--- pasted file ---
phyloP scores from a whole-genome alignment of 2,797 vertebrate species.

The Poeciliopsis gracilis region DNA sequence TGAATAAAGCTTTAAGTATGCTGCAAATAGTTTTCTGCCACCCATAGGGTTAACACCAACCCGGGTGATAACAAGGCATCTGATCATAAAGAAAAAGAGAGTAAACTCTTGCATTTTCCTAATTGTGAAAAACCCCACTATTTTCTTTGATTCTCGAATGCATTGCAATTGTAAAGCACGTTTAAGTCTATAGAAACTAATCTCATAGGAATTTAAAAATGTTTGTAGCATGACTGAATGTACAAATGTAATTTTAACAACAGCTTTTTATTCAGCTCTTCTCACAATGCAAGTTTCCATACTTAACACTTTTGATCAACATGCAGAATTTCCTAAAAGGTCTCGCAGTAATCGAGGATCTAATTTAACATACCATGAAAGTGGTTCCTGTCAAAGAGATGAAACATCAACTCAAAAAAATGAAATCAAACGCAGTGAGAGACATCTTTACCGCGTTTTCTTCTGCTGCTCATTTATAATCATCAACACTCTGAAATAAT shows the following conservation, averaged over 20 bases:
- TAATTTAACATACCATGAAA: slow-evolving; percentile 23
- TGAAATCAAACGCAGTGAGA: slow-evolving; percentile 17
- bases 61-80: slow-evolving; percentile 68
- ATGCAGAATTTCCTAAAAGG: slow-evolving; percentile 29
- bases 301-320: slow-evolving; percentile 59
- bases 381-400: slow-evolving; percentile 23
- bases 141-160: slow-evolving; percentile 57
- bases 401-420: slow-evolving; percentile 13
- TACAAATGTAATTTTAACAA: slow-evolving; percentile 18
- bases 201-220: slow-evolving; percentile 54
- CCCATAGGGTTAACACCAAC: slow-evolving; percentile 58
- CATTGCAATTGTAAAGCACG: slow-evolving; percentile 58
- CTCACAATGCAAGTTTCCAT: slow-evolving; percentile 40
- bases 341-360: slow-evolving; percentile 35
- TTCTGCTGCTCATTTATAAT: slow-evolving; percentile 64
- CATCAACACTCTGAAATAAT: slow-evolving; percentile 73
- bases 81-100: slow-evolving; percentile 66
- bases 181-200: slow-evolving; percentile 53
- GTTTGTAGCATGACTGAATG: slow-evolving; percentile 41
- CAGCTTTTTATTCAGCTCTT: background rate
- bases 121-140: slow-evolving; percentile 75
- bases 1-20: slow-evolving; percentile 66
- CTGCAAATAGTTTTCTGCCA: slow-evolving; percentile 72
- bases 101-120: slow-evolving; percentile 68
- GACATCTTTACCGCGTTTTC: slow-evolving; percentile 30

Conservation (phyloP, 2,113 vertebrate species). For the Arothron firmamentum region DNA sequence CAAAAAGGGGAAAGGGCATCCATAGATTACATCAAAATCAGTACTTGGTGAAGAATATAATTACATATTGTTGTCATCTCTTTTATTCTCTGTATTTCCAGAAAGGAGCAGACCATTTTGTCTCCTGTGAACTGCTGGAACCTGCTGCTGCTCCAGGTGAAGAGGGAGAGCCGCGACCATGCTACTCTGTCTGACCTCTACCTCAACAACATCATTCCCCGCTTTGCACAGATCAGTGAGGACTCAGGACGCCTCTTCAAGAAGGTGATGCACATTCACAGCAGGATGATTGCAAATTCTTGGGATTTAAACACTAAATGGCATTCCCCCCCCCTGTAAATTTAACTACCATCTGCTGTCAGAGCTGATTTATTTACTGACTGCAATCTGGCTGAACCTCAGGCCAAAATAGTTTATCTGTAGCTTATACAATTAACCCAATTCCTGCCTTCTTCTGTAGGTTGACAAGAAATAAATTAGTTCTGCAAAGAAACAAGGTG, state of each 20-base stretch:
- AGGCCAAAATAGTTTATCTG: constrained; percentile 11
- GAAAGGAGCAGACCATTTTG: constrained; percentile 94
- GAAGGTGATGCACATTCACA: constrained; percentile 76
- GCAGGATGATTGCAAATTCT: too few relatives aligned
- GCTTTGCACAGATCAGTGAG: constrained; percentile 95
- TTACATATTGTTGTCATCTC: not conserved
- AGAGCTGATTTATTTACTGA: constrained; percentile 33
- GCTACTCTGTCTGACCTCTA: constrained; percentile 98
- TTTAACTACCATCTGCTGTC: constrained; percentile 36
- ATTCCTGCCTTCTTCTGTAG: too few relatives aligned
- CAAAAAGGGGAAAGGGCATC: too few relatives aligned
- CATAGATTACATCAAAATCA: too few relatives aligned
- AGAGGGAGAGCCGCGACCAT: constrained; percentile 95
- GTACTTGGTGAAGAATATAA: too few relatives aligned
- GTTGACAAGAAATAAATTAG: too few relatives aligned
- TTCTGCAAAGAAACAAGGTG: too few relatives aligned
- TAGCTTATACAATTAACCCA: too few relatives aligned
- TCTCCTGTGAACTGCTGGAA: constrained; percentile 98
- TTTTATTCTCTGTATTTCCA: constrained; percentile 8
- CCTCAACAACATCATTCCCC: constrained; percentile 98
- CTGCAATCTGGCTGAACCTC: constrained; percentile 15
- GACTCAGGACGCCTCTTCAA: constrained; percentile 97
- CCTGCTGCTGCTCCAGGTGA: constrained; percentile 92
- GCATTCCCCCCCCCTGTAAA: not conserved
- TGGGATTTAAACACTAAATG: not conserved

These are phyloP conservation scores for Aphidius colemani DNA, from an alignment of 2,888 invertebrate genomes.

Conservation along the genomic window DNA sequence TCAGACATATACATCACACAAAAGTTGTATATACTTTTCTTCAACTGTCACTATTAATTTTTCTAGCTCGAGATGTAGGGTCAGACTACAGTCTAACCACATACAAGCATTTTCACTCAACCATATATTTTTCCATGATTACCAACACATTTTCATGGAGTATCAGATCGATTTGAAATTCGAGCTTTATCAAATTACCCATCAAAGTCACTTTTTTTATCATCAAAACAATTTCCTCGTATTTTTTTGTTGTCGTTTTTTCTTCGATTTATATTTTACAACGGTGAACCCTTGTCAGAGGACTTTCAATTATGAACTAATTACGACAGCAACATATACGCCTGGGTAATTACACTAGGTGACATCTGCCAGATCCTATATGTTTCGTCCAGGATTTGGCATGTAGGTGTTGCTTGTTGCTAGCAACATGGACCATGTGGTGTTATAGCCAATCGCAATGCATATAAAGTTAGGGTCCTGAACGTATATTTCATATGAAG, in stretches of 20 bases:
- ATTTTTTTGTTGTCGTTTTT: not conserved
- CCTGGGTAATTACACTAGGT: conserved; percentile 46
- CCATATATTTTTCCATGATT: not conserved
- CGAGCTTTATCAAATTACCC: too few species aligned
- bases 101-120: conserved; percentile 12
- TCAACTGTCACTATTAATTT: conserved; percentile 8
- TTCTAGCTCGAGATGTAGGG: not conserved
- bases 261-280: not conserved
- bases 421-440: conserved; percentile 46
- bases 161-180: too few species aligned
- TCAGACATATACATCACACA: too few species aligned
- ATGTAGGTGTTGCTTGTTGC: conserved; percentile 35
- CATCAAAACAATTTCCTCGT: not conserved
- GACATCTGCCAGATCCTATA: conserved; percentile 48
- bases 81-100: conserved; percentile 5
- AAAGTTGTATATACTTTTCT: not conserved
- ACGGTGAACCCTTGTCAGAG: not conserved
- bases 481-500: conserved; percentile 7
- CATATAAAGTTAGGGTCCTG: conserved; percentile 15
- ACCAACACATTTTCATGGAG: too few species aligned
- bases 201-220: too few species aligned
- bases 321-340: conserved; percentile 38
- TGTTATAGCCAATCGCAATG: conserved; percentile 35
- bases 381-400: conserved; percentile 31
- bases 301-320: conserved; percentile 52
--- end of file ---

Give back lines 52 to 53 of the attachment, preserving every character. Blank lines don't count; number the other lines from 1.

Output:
- GCATTCCCCCCCCCTGTAAA: not conserved
- TGGGATTTAAACACTAAATG: not conserved